Review – Missile Command: Recharged

Even though I’m much younger than the average person who grew up with an Atari 2600, I actually have played quite a bit of Missile Command  back when I was a kid, as I had a port of the game for my old Game Boy. I can’t say I was a huge fan of that game, but I’d play it every now and then. I knew about the franchise, its Atari origins, and its simple gameplay loop. I was surprised with the announcement of Missile Command: Recharged, Atari’s latest attempt in bringing back one of their classic franchises to modern consoles.

I was expecting some wacky additions or changes to the franchise’s formula, such as changing the entire gameplay to incorporate a brand new and previously unrelated genre, just like PONG Quest did a few weeks ago. Welp, that’s not the case. Missile Command: Recharged is basically Missile Command, but on the Switch, with a brand new coat of paint. Whether that’s good news or bad news is completely up to you.


Starting out with high hopes…

For those who don’t know, Missile Command is classic arcade title with a very simple gameplay loop: tons of missiles are slowly falling down from the top of the screen, and it’s to you to defend your base by shooting equally slow rockets at the sky, creating area of effect explosions that destroy any missile that touches them. Given the constant movement of both your missiles and the enemy’s, the game is all about carefully planning where to shoot and when, in order to save ammo and resources.

Missile Command: Recharged features the same arcade-like gameplay. If you have played any version of the game, with the exception of the mediocre Missile Command 3D for Atari Jaguar, you know what to expect: keep shooting at the enemy rockets until they eventually overwhelm you and destroy your base. There are a few additions in here, but they don’t influence the overall gameplay that much, and honestly, I think that was a good idea.


Not to worry, I can still make a comeback.

The only main gameplay addition is the fact that you can buy “upgrades” with the scores obtained in-game. They are mostly comprised of improvements to your missile’s speed or reducing your overall reloading time. This turns Missile Command: Recharged into a game that features an inverted difficulty curve. You start off by not being able to destroy a lot of enemies before being overwhelmed, but the more you persevere, the faster you’ll be able to purchase upgrades to make your life easier.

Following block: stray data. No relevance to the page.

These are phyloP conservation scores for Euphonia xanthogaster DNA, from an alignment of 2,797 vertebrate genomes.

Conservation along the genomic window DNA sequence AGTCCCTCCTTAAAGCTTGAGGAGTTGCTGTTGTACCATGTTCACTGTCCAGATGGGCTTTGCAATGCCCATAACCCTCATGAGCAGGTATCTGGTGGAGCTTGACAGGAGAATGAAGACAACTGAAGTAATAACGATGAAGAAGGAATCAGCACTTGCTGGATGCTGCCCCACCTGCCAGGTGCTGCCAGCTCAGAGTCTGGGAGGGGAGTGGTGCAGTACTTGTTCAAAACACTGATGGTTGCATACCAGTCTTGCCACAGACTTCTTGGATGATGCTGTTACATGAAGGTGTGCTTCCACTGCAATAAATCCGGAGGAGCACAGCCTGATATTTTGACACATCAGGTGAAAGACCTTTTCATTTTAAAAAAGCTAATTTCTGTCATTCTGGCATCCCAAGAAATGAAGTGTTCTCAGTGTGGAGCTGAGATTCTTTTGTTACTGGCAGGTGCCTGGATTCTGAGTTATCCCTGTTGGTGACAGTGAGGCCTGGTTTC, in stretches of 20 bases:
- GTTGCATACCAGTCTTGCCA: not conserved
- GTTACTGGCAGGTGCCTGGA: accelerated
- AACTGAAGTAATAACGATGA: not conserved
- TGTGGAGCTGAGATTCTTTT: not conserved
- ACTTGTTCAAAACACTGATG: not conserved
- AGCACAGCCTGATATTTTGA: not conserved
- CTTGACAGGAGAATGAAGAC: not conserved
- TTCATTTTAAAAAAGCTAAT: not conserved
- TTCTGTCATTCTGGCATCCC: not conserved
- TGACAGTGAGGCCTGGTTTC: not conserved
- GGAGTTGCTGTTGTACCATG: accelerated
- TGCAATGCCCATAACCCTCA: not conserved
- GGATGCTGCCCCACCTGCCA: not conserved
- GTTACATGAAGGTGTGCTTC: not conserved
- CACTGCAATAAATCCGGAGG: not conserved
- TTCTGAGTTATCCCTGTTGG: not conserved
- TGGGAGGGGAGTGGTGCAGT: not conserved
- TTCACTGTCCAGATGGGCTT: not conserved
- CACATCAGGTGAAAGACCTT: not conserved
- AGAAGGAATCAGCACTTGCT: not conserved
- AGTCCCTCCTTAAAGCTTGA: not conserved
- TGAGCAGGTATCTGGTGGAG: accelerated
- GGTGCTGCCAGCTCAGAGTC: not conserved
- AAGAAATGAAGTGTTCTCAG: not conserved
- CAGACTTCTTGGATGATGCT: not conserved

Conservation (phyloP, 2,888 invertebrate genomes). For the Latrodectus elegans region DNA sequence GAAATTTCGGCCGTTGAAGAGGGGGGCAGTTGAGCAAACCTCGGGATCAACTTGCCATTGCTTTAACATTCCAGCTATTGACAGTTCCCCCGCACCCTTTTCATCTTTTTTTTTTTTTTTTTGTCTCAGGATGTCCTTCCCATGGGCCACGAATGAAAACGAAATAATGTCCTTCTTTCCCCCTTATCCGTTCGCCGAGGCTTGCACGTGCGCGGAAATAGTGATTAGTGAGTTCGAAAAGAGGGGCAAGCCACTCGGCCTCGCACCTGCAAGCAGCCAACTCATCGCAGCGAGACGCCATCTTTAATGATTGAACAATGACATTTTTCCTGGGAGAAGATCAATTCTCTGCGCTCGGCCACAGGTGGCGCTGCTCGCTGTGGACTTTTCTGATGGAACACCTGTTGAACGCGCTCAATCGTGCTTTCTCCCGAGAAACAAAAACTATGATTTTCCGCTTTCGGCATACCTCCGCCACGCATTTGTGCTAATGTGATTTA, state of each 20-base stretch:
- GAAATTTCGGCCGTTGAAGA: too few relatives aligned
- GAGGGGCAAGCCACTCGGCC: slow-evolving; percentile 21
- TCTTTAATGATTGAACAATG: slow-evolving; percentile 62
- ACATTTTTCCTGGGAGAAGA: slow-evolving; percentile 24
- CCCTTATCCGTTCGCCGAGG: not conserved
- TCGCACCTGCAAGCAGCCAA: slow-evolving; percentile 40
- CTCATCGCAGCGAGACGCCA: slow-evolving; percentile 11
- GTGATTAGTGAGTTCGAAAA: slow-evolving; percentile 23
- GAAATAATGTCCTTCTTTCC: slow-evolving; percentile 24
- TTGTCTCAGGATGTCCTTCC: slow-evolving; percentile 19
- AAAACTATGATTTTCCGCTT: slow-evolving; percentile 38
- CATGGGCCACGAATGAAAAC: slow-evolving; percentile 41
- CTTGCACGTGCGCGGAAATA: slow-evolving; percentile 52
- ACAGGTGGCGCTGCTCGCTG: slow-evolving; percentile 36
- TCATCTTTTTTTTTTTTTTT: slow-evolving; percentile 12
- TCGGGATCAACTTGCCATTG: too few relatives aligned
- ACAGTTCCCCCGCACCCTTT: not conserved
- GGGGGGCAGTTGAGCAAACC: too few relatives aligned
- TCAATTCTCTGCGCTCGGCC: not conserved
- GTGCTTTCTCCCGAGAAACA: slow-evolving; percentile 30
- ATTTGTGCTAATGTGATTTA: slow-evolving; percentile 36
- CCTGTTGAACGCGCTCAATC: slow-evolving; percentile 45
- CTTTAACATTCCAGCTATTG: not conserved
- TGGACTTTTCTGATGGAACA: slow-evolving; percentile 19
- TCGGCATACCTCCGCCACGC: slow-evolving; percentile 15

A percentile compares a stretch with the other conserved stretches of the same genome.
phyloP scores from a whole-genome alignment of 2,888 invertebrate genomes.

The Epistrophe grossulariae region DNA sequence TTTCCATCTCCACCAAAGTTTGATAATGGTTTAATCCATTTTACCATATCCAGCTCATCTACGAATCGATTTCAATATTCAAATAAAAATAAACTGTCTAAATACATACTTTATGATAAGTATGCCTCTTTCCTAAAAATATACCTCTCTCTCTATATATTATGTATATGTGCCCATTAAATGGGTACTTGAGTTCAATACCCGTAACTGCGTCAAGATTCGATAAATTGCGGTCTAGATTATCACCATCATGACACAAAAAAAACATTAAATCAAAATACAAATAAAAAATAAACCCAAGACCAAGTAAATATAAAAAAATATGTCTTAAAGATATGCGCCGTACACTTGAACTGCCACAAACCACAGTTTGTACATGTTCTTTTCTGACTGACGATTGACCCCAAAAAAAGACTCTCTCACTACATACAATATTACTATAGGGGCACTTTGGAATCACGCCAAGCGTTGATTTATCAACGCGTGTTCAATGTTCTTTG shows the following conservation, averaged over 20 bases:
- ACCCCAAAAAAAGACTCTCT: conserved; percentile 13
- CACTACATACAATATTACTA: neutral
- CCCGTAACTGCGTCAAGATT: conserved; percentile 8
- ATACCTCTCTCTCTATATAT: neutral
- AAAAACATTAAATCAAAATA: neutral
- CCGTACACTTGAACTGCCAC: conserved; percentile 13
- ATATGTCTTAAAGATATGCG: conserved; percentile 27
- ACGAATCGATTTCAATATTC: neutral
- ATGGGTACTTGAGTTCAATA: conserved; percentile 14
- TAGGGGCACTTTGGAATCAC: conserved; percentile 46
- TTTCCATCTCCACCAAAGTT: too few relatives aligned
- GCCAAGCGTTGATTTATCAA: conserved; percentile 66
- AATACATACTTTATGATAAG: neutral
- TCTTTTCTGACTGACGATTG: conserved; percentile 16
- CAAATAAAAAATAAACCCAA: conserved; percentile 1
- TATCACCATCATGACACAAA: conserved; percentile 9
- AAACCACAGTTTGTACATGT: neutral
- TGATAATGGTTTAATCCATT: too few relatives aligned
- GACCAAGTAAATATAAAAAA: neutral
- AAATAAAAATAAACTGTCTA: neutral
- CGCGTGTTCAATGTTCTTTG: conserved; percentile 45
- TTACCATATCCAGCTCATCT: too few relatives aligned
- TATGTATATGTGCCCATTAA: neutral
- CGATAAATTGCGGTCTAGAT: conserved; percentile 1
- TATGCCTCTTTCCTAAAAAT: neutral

The other additions are either cosmetic or small gimmicks that take advantage of the Switch’s hardware. It features touch controls, but it makes the game way too easy, as all you need to do is double tap on wherever you want your missile to be shot, instead of moving your crosshair around the map and pressing a button. This can still be done here and it’s still the recommended control scheme due to its challenging nature. The graphics and sound design are very reminiscent of another recently released Atari game, Tempest 4000. It’s all vector-based and full of neon lights and strobing effects, which is a perfect fit for a retro revival game like this one. The soundtrack is comprised of one constantly looping techno tune, which isn’t memorable at all, though.


Nevermind, I’m doomed.

Missile Command: Recharged didn’t try to revamp the franchise’s formula with revolutionary gameplay changes, but honestly, I think that worked for the best. It’s just a fairly good attempt to bring the franchise to modern consoles, being best enjoyed on the Switch due to its portability. If you’re a fan of retro gaming and Atari’s history, don’t you worry, it’s as good as any other Missile Command game has ever been. If you’re not part of that demographic, however, I doubt this game will turn you into a retro gaming afficionado. It knows its core audience and it’s catered to them.


Graphics: 7.5

This brand new vector-based coat of paint fits perfectly with the game’s retro vibe and with Atari’s own history. The lighting effects and framerate are better than expected as well.

Gameplay: 8.0

There are two control schemes. You can either use the Switch’s touchscreen, which makes the game a lot easier and less exciting, or the analog stick with the B button, making the game more challenging and more in par with its predecessors.

Sound: 5.5

An electronic soundtrack that fits perfectly with the game’s neon-filled visuals, but largely forgettable as a whole.

Fun Factor: 6.5

With the exception of the handful of randomly generated powerups and purchasable upgrades, this is a no-nonsense recreation of Missile Command for a modern console. It doesn’t try to reinvent the wheel, nor it needs to. Best enjoyed in small sessions.

Final Verdict: 7.0

Missile Command: Recharged is available now on PC and Switch.

Reviewed on Switch.

A copy of Missile Command: Recharged was provided by the publisher.